[tz] tzfiles contain Unix epoch for the first transition time

random832 at fastmail.us random832 at fastmail.us
Sat Aug 15 22:14:59 UTC 2015

On Fri, Aug 14, 2015, at 21:36, Robert Elz wrote:
> I have no idea if that -7537 is 7537 BC or 7538 BC (ie: whether it is
> assumed that there was a year 0 or not). 

It is 7538 BC. The same value works on OSX, and -62150000000 gives the
year 0000. This is specified by ISO 8601, but neither the C standard nor
(as far as I know) POSIX provides any guidance other than saying the
meaning of years less than 1 is unspecified.

I do notice that if I attempt to enter the actual big bang time, I get
the error message "date: localtime: Value too large to be stored in data
type" - the actual limit being run into seems to be a 32-bit value for
tm_year (the largest negative value it can represent is a year of
2147481748: -2**31 + 1900). Interestingly, strftime apparently has no
trouble formatting a year of 2147485547 (2**31+1899) despite that being
beyond the 32-bit limit.

> I suspect that this all happens
> just by accident, and no-one really ever considered the possibility of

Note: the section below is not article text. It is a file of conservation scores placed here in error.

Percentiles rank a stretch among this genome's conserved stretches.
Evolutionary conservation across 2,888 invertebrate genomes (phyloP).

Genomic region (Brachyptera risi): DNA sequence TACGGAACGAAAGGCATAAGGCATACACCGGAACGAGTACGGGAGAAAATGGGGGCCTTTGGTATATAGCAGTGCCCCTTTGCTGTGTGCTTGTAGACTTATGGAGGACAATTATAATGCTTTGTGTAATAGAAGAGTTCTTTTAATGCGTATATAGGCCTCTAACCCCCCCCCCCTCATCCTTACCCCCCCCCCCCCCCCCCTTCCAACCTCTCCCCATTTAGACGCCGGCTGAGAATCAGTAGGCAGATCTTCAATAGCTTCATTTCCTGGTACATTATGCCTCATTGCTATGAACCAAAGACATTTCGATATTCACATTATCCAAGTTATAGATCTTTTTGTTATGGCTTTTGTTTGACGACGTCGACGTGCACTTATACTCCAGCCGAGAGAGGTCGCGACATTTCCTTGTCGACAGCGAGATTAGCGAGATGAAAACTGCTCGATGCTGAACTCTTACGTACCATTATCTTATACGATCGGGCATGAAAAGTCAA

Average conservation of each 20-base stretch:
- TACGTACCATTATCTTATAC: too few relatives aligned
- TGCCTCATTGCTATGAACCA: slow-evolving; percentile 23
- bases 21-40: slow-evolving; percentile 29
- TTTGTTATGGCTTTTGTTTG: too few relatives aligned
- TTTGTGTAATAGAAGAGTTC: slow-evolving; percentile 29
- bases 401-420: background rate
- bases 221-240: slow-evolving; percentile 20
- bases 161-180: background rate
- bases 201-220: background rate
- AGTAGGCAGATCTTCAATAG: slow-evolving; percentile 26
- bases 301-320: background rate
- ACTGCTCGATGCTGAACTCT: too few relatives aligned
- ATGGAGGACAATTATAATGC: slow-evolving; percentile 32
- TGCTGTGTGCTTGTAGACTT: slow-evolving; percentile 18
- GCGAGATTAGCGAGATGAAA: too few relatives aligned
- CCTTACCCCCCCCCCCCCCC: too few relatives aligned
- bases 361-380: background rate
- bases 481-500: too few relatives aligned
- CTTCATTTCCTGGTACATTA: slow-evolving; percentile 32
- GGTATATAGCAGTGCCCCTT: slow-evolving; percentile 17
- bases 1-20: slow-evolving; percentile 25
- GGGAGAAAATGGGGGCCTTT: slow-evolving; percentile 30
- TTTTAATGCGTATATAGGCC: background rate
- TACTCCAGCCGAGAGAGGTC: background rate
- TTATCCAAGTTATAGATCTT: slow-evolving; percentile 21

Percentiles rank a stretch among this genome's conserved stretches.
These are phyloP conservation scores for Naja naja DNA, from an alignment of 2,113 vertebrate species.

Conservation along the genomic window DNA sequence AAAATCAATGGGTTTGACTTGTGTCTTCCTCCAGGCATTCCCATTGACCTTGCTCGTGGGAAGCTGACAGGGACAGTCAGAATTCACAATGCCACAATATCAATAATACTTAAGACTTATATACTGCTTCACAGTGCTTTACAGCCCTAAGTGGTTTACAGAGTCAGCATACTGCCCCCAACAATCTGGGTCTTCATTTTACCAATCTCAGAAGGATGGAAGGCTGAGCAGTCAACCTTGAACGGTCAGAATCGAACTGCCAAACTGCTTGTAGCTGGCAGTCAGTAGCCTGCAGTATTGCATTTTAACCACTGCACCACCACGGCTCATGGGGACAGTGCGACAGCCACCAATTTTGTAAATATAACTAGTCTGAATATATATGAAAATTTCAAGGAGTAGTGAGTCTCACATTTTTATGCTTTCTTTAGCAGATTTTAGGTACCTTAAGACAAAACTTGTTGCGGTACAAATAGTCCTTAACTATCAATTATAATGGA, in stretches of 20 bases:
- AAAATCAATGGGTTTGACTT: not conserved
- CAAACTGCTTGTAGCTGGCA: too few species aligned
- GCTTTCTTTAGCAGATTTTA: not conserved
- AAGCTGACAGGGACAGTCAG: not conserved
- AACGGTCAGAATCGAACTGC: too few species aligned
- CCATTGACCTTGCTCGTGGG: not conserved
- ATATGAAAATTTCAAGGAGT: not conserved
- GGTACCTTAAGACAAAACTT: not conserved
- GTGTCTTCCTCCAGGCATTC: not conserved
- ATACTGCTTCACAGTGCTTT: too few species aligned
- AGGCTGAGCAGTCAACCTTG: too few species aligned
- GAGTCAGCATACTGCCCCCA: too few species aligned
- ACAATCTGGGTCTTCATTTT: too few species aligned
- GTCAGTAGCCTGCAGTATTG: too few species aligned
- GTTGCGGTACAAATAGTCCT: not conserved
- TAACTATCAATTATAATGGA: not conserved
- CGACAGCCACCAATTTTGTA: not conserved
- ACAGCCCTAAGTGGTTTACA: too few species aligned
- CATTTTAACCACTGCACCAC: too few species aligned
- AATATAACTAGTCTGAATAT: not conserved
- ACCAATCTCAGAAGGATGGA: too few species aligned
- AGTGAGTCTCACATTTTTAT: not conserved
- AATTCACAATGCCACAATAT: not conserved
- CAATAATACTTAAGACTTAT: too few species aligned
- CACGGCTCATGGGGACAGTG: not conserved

> negative years - it is only since time_t's became 64 bits (the last few
> years) that it even became possible, before then the range was about 
> 1901..2038)
> Simply claiming that years before year 1 don't exist avoids both
> problems, so it is kind of an elegant solution.

Artificially limiting the year range also allows you to use a fixed-size
broken-down time format (python datetime uses a 16-bit year) or a
floating-point format (MS Excel and therefore COM use a floating-point
format measured in days) - both limit the year to 1 through 9999 and not
having to contend with different formats having different real limits.

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